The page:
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i'm working on image processing with CUDA and i've a doubt about pixels processing. What is often done with the boundary pixels of an image when applying a mxm convolution filter?.

I've tested, in a 3x3 convolution kernel, that ignore the 1px boundary of the image is easier to implement (more when the code is enhanced with shared memory). I mean, you dont need to check if at a given pixel it has all the neigbourhood available (i.e. pixel at coord (0,0) has not left, left-upper, upper neighbours). However, removing 1px boundary of the original image could generate partial results. What do you usually do?. Of course, it depends on the type of problem (i.e. add two images has not this problem :P).

I'd like to process all the pixels within the image but when using shared memory improvements, i.e. overlap the load/store of the shared memory (load 16x16 pixels but compute the inner 14x14), generate a clear code if you ignore 1px boundary. Do you usually use this approach?

Thanks in advance.

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up vote 6 down vote accepted

A common approach to dealing with border effects is to pad the original image with extra rows & columns based on your filter size. Some common choices for the padded values are:

  • A constant (e.g. zero)
  • Replicate the first and last row / column as many times as needed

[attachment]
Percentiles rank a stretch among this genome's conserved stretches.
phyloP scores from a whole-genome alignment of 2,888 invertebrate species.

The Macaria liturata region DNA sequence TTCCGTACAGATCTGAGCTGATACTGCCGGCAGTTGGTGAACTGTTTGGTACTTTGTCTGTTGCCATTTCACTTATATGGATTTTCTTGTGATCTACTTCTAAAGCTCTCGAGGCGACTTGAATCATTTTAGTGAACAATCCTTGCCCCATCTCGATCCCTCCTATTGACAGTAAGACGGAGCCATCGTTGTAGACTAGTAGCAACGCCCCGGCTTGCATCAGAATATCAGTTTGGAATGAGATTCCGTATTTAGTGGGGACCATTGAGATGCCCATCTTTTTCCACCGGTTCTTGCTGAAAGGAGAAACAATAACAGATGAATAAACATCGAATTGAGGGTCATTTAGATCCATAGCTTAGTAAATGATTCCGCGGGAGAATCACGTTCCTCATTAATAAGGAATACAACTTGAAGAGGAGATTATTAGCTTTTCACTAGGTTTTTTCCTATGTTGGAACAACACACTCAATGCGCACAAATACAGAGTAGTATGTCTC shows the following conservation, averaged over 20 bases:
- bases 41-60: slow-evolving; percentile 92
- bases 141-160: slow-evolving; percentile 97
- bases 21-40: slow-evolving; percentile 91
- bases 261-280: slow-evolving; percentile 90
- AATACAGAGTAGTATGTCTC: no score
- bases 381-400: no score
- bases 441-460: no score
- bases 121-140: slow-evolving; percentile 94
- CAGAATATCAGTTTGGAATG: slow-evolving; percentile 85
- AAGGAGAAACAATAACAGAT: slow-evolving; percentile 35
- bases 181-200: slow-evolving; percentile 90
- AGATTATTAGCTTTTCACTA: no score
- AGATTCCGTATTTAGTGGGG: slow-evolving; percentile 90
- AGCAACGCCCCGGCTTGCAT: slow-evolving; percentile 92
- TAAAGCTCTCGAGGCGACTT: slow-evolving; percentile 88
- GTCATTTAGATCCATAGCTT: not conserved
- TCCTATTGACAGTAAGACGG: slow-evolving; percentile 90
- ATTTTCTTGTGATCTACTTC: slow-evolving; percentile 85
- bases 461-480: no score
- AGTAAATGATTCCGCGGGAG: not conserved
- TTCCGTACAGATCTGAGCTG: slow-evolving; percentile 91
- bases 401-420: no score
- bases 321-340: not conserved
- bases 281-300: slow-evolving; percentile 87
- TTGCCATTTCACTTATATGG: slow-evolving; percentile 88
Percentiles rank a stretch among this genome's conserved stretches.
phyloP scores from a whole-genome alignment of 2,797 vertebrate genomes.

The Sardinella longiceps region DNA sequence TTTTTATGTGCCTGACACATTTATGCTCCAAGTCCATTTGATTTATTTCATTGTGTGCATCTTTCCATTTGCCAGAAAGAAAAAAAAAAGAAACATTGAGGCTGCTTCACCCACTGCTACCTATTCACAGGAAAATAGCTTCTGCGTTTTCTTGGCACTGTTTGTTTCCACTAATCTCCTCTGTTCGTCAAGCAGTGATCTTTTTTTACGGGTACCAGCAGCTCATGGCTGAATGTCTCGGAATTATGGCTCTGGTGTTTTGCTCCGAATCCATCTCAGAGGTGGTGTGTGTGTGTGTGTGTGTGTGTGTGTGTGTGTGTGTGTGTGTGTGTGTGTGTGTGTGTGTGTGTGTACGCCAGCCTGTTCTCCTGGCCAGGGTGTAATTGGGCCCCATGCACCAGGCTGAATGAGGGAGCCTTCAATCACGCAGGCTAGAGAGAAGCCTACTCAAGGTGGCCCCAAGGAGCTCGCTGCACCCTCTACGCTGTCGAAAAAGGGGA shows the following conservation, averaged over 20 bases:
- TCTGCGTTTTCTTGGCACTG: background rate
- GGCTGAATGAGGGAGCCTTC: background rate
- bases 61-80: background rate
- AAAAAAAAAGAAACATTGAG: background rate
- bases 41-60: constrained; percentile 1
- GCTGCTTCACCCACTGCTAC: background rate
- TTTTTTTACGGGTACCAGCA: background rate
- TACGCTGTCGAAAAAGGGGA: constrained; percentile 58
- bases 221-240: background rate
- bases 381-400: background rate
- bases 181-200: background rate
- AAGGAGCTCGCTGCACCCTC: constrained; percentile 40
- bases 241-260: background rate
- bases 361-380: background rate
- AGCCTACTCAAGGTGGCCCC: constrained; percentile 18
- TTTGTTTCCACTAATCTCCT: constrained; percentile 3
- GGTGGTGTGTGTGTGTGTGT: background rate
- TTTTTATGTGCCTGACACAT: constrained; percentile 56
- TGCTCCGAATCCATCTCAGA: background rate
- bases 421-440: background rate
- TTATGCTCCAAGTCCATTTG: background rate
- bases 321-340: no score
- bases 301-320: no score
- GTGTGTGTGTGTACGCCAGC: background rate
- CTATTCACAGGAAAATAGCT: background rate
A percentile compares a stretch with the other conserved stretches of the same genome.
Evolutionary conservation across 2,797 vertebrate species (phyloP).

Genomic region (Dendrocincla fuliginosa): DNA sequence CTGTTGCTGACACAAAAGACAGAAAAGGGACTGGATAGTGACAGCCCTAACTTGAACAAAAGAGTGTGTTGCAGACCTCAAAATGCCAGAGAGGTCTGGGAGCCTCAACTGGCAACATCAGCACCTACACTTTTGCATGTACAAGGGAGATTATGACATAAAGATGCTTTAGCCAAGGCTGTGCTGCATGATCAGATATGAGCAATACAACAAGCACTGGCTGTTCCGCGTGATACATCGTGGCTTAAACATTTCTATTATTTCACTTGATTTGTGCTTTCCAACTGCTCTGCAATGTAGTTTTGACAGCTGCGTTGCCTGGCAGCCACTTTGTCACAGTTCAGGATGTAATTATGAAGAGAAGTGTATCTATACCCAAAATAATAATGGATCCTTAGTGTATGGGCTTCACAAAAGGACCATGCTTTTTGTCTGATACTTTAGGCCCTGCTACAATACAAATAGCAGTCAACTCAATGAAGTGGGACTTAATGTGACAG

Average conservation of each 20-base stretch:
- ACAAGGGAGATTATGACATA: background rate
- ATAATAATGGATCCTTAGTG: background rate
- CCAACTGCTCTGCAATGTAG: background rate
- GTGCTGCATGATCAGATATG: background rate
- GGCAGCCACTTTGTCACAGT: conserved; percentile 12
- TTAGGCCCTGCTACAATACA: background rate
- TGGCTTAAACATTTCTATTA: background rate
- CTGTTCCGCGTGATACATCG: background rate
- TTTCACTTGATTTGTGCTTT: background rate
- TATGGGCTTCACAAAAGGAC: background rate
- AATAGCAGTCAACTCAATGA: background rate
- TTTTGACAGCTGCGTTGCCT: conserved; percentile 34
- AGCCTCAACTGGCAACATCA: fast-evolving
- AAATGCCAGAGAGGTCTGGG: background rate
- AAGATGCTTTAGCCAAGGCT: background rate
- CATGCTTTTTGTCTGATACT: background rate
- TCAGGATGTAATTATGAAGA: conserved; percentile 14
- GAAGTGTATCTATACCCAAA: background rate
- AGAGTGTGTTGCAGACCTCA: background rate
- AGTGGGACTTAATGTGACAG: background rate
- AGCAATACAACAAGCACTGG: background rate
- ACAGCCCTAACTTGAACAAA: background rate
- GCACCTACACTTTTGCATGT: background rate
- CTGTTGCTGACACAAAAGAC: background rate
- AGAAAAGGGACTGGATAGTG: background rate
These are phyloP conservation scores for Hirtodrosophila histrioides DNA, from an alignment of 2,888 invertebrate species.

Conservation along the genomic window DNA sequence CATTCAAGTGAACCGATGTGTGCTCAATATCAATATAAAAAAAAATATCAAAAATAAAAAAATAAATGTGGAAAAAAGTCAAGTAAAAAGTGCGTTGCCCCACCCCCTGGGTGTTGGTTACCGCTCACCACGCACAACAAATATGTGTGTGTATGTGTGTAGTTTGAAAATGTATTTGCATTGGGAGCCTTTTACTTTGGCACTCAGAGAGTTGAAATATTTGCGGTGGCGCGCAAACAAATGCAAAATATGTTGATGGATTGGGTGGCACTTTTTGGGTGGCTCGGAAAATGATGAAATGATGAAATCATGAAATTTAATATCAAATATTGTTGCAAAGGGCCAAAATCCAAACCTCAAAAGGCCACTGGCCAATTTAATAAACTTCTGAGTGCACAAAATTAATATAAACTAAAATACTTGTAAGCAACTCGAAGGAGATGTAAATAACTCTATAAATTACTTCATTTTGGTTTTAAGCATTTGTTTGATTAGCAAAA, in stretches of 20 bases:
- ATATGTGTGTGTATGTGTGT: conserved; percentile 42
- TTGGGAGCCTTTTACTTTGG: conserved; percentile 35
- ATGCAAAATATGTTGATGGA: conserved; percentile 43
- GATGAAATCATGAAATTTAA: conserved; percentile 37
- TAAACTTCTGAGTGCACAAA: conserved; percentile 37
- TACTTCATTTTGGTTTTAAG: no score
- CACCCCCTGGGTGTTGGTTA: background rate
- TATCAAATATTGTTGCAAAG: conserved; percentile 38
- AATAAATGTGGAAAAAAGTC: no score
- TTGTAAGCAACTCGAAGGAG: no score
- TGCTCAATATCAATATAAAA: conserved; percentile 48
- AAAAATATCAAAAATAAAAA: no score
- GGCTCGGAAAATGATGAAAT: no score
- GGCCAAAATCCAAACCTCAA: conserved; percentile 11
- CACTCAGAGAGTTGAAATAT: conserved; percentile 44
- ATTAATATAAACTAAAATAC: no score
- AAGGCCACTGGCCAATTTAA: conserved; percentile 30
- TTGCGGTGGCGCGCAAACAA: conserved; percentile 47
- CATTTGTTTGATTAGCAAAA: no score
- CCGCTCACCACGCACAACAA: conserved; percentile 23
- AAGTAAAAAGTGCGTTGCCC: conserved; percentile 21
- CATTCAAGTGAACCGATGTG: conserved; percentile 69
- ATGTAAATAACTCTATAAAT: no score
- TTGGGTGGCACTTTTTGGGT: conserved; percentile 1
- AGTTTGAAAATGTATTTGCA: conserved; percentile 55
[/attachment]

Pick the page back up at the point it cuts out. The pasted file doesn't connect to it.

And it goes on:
• Reflect the image at the borders (e.g. column[-1] = column[1], column[-2] = column[2])
  • Wrap the image values (e.g. column[-1] = column[width-1], column[-2] = column[width-2])
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I see. It require an extra effort in any case like a pre-processing to pad the image (it require realocate memory). Probably is more efficient simulate the extra padding while loading data into an 'extended' shared memory (i.e. load 18x18 pixels to compute 16x16). I'm working at the moment with this approach. Thanks for you suggestions. –  pQB Apr 19 '11 at 12:02
    
pQB if you use the texture memory of the GPU will provide and manage this boundary conditions for you, plus texture memory is faster. –  fabrizioM Apr 19 '11 at 19:01
    
That's rigt fabrizioM. That is the case of clamp the data in the boundary. But in other type of problems i could also store the results and reuse them in another kernel call. In this case i could not use the texture memory to store the results. I'd read something about 'surface' memory but never use it. (The convolution was an example to create a context for the question :). Thanks for your hint. –  pQB Apr 20 '11 at 10:00
    
Is there a summary for the properties of the different choices? –  Trass3r Oct 22 '13 at 11:42
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